Saturday, June 19, 2021

Malawi burns thousands of expired Covid-19 vaccine doses

Health authorities say they did this to build public confidence in the vaccines.

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Health authorities in Malawi have incinerated nearly 20,000 expired doses of a Covid-19 vaccine, saying it will reassure the public that any vaccines they do get are safe.

Uptake of the vaccine in Malawi has been low and health workers hope the move will increase public confidence.

Malawi received 102,000 doses of the AstraZeneca vaccine from the African Union on March 26, and administered almost 80%.

But the expiry date on the labels was April 13 so the remaining doses were taken out of the cold chain.

Malawi’s Principal Health Secretary told the BBC that it was unfortunate they had to destroy the doses but they had little choice.

“When news spread that we had out-of-date vaccines, we noticed that people were not coming to our clinics to get immunised,” said Dr Charles Mwansambo. “If we don’t burn them, people we will think that we are using expired vaccines in our facilities and if they don’t come, Covid-19 will hit them hard.”

He added that burning the doses was “just a formality” as they had already been destroyed.

On the streets of the capital Lilongwe, some people are still worried about the safety of the vaccine.

“I would like to get vaccinated but how sure am I if I go to the hospital I won’t be given the expired vaccines?” shopkeeper Jack Chitete told the BBC.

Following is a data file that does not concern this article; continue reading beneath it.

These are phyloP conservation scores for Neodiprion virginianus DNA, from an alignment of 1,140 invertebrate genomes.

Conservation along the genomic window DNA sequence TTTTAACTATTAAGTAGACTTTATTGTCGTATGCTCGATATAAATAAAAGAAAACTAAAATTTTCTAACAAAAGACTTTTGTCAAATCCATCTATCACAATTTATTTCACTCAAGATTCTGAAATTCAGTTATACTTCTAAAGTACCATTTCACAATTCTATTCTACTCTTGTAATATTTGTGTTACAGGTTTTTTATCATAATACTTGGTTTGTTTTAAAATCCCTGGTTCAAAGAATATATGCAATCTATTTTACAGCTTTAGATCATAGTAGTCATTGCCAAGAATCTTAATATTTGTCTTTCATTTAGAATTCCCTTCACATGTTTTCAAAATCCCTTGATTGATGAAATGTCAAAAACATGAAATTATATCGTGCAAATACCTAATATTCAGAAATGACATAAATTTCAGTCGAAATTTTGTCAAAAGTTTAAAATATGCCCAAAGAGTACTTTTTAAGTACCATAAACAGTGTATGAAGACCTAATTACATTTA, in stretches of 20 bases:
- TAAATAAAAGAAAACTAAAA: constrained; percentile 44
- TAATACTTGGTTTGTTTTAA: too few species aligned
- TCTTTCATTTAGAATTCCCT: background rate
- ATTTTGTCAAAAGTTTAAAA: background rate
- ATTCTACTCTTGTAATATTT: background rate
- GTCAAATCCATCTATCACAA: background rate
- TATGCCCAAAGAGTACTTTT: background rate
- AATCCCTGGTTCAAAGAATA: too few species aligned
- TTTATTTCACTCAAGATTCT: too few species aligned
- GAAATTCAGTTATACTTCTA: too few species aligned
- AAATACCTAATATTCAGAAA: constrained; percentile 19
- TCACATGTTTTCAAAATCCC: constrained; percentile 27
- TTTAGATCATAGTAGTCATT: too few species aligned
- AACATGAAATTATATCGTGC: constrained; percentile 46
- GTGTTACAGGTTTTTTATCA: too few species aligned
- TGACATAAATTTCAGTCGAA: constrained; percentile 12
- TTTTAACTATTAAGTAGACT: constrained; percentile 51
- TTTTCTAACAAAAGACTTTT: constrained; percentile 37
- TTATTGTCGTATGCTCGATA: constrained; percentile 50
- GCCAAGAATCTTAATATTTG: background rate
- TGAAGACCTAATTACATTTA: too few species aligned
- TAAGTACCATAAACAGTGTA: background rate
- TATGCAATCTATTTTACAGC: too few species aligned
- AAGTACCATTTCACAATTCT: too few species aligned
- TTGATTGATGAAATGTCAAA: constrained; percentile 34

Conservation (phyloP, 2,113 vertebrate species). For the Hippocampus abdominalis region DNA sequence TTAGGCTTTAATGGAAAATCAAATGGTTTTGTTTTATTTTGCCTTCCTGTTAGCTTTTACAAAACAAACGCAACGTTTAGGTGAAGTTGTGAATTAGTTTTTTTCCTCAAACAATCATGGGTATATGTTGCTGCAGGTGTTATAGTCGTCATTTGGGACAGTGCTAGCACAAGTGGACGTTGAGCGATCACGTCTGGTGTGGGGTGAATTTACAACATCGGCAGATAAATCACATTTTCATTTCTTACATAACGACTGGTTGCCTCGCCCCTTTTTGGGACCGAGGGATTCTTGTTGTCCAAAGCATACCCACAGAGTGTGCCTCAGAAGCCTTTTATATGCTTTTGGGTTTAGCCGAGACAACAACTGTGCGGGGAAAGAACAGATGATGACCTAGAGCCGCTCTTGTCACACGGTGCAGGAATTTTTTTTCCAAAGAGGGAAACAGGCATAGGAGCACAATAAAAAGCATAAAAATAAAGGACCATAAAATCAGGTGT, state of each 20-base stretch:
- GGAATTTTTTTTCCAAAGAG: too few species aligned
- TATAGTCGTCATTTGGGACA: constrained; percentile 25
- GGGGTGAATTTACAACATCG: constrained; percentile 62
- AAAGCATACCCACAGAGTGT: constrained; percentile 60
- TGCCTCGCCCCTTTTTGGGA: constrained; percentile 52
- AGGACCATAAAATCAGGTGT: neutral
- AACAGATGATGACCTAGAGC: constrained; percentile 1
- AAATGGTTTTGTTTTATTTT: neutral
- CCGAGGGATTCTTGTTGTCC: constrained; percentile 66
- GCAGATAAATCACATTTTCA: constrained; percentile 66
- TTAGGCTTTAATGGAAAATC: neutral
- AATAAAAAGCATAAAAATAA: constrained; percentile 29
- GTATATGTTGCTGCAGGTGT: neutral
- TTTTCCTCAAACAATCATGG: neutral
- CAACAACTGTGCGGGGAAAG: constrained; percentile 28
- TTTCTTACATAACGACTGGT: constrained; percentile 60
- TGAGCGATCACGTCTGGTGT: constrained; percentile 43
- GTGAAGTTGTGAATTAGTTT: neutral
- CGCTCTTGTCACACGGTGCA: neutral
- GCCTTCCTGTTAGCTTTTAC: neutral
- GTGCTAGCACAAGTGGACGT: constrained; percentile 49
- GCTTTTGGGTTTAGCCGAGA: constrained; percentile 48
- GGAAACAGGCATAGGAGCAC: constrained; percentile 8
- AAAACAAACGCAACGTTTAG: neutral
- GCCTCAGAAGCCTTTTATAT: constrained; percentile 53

Malawi is not the only country in Africa to have expired vaccines but it is the first to publicly destroy them.

The World Health Organization (WHO) initially asked countries to hold onto the vaccines until it could establish whether they could still be used, but it now says vaccines already sent out by the manufacturer with a set expiry date should be destroyed.

“While discarding vaccines is deeply regrettable in the context of any immunisation programme, WHO recommends that these expired doses should be removed from the distribution chain and safely disposed of,” it said in a statement on May 17.

Vaccines for other diseases have a shelf-life of up to 36 months. The challenge with Covid-19 vaccines is that they have been in use for less than a year and there is no substantive data around their effectiveness after long periods.

Out of a population of about 18 million people, Malawi has recorded 34,232 confirmed coronavirus cases and 1,153 deaths.

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